In addition to bordering El Paso and the United States, Ciudad Juarez unfortunately has been the site of the murder of hundreds of women since 1993.
Estimates vary about exactly how many women have been killed. Some government reports place the number at about 400, while locals have said the total is closer to 5,000 people.
The victims of these crimes have preponderantly been young women, between 12 and 22 years of age. Many were students, and most were maquiladora workers. A number were relative newcomers to Ciudad Juarez who had migrated from other areas of Mexico. The victims were generally reported missing by their families, with their bodies found days or months later abandoned in vacant lots, outlying areas or in the desert. In most of these cases there were signs of sexual violence, torment, torture or in some cases disfigurement.
The women and their brutal treatment have been the subject of songs, books, articles and protests.
In 2006 family friend, poet and human rights activist Marjorie Agosin published a collection of poems called, Secrets in the Sand: The Young Women of Juarez.
Friend and prolific author Kari Lydersen has covered the issue, too, beginning a story about the women with a description of the crosses that mark some of the women’s deaths:
The desert sand ripples around the bases of the eight pink wooden crosses, adorned with plastic roses, on the hill above the colonia of Anapra in Ciudad Juarez.
They stand like sentinels, across from a fence made of mattress springs, looking out over the sprawling collection of shacks constructed from tar paper, old wooden pallets and plastic crates discarded from the maquilas where most of the Anapra residents work.
The main traffic on the pitted, dusty dirt road curving by the crosses are the rattling, colorful buses — discarded school buses from the U.S. – that come each day around 5 a.m. and again around 2 p.m. to take residents to their maquila shifts. There’s a joke circulating in the area that if you want to find Ciudad Juarez, you just follow the crosses.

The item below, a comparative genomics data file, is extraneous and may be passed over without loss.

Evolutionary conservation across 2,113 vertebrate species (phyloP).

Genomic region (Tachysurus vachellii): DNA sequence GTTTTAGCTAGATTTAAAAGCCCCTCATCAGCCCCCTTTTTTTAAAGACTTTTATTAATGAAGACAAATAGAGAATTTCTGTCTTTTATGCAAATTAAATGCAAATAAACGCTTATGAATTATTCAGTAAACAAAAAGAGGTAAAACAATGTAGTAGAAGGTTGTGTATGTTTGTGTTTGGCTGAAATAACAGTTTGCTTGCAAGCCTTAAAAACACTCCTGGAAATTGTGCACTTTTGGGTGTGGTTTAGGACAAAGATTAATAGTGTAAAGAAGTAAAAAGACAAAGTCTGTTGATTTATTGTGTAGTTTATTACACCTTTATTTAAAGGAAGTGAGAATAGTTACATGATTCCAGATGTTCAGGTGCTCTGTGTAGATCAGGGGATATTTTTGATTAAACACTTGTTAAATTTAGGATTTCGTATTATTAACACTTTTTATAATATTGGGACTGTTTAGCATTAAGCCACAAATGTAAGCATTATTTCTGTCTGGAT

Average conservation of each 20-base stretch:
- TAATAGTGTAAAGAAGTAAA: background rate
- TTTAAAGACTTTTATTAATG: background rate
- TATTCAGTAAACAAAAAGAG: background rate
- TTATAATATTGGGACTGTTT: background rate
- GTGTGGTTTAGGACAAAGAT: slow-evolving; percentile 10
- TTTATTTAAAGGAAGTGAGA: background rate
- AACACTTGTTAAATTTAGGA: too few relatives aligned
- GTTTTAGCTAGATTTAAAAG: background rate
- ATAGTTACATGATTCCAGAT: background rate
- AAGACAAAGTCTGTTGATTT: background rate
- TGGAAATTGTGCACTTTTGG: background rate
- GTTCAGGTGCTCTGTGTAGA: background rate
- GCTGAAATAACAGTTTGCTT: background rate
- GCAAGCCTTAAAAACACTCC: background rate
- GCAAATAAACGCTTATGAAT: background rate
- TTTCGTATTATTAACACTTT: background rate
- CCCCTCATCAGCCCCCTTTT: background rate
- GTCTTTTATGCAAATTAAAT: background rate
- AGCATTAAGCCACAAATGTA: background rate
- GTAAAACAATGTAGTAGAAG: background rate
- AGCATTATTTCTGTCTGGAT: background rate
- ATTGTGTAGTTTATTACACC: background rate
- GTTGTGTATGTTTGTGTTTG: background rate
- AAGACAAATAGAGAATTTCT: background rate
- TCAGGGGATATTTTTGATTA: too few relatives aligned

And there are a lot of them.
These eight pink crosses commemorate some of the women whose bodies were found over the past few years in shallow graves in the dusty hilltop soil. Their bodies were found raped, mutilated and mangled. And they are far from the only ones.
Spanish blogger Judith Torrea continues to follow the issue and the general difficulties of living on the border in her blog.
Beyond these women who have documented the abuse and murder visited on far too many women, Cipriana Jurado Herrera is a Mexican woman who has been fighting against the violence.
A long-time human rights defender in Ciudad Juarez, where she first came to work in one of the maquilas, she has taken on a wide range of causes.
According to language for a presentation she gave in June, she has worked
“for labor rights for women and economic and environmental justice, founding the Center for Information and Solidarity for Working Women. She has traveled to several countries representing CISO in meetings for human rights, climate change, gender issues, femicide, labor rights, and sustainable development programs for small farmers and environmental justice.”
Thanks to fellow Harvard Program in Refugee Trauma participant and friend Cecelia Quinn, I spoke briefly with Cipriana yesterday.
She did not have much time to talk, and the conversation was long enough to determine that her time away from her country has in no way dimmed her passion for justice.
We wish Cipriana and the other brave women working on this issue well.